Men go forth to wonder at the heights of mountains, the huge waves of the sea, the broad flow of the rivers, the vast compass of the ocean, the courses of the stars, and they pass by themselves without wondering. — St. Augustine.
I have been fortunate enough to watch my children and grandchildren grow up, and I marveled as each one of them when they first discovered their feet, and continued to grow and begin to wonder and enjoy Christmas lights, the stars, a solar eclipse, and all the other miracles that occur on a daily basis. As St. Augustine notes perhaps the most amazing marvel of them all is the human body and mind.
Krista Tippett says that Einstein saw a reverence for wonder at the heart of the best of science, religion, and the arts. Krista suggests that “wondering is a useful way to begin to speak a shared vocabulary of mystery we might embrace across our disciplines, our contrasting certainties, and our doubts.”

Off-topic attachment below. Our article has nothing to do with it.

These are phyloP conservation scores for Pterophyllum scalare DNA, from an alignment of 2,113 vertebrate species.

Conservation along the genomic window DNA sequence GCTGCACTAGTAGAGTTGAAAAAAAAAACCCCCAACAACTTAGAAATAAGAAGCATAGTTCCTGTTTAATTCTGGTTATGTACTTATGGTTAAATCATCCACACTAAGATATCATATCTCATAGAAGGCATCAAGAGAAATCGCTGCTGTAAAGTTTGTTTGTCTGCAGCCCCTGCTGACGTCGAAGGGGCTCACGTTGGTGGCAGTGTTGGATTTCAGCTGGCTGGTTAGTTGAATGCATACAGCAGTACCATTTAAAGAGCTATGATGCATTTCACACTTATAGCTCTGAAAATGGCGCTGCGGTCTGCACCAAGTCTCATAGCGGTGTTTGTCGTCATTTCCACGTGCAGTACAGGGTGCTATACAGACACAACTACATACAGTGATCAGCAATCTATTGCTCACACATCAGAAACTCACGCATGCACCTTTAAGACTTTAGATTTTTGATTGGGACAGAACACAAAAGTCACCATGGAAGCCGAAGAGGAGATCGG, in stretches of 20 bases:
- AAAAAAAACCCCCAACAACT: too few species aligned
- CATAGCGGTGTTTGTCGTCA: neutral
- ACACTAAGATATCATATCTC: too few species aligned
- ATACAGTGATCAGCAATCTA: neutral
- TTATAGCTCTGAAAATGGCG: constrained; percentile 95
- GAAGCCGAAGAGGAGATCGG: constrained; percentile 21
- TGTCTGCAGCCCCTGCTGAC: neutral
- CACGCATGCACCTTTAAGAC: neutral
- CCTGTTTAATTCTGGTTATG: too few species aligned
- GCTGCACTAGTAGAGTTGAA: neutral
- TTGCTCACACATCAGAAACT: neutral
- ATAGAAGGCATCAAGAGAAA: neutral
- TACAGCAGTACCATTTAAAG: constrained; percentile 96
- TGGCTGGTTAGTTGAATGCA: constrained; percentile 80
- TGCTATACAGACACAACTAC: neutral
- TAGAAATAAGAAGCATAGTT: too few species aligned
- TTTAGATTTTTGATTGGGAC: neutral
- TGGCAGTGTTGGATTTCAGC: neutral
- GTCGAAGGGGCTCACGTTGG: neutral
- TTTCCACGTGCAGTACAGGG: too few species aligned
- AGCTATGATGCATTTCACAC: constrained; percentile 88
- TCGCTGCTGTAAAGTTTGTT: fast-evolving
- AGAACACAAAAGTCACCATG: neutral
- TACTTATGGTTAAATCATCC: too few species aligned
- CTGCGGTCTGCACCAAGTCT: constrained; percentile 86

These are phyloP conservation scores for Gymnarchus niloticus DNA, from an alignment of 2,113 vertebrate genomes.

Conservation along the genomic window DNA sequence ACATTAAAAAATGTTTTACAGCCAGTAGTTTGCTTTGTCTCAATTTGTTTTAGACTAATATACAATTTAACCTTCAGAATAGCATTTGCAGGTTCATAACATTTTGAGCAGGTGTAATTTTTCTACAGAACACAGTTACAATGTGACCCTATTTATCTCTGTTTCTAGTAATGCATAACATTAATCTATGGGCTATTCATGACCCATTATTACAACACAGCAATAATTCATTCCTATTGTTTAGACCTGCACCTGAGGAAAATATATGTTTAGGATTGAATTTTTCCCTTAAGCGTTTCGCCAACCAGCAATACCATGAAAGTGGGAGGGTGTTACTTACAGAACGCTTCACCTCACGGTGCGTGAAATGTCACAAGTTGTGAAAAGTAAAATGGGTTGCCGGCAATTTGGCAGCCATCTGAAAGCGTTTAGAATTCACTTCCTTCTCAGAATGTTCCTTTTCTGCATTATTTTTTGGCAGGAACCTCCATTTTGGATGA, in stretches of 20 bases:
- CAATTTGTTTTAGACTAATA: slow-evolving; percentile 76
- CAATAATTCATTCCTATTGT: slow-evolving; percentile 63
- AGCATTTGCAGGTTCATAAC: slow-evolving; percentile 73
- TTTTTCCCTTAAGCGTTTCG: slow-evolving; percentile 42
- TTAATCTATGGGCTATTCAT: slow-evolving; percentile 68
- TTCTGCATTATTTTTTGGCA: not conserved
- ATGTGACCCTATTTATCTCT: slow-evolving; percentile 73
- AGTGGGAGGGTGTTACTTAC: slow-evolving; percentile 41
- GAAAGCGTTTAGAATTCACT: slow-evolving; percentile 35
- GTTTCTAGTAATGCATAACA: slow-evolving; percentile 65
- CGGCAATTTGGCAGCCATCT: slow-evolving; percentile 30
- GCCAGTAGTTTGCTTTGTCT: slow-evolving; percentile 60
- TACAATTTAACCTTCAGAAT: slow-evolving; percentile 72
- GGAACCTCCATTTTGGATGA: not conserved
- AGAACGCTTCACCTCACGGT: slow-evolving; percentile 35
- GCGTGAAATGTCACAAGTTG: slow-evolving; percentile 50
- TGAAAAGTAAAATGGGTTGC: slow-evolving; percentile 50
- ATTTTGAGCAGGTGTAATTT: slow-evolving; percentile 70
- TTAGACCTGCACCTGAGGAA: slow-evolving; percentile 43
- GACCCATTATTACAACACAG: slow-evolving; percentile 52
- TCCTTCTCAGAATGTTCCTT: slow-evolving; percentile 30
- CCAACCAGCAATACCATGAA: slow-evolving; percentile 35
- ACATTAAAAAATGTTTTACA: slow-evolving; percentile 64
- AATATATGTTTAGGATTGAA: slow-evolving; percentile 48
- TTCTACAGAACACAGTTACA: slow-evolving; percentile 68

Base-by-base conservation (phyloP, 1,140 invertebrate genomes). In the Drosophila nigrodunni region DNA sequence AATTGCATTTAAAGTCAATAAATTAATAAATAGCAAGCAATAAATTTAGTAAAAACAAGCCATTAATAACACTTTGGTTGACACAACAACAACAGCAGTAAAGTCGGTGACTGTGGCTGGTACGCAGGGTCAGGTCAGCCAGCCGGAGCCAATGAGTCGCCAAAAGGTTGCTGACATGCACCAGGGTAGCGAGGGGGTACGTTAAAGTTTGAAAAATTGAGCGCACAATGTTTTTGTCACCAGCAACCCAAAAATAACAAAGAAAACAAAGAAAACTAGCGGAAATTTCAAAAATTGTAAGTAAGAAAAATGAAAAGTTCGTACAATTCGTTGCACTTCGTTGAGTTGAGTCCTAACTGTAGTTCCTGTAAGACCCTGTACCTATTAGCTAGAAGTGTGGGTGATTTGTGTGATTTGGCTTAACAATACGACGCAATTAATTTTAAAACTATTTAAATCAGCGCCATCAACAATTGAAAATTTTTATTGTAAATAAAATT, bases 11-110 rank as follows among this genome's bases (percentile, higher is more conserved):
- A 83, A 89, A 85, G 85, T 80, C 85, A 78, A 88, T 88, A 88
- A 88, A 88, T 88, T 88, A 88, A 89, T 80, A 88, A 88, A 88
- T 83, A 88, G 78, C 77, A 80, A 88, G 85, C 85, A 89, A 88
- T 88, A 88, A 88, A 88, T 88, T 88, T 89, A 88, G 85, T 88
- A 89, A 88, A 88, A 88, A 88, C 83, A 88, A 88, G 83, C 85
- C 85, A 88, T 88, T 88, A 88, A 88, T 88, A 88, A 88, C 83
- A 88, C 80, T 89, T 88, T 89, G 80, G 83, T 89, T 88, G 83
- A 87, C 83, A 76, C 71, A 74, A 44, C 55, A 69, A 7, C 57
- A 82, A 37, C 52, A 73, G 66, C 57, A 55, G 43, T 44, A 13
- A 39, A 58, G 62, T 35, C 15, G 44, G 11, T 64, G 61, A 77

I am not as eloquent as Krista, Einstein, or St. Augustine, but I do know that when I begin to have doubts or my faith starts to wane I find comfort and renewal in God’s wonders and assurances of his existence in his mysteries. Perhaps that is why in this latest chapter in my life I find so much comfort and satisfaction in writing novels. Flannery O’Conner said, “the task of the novelist is to deepen mystery.”
Mystery causes us to wonder, and when we discover God’s answer, we wonder all over again.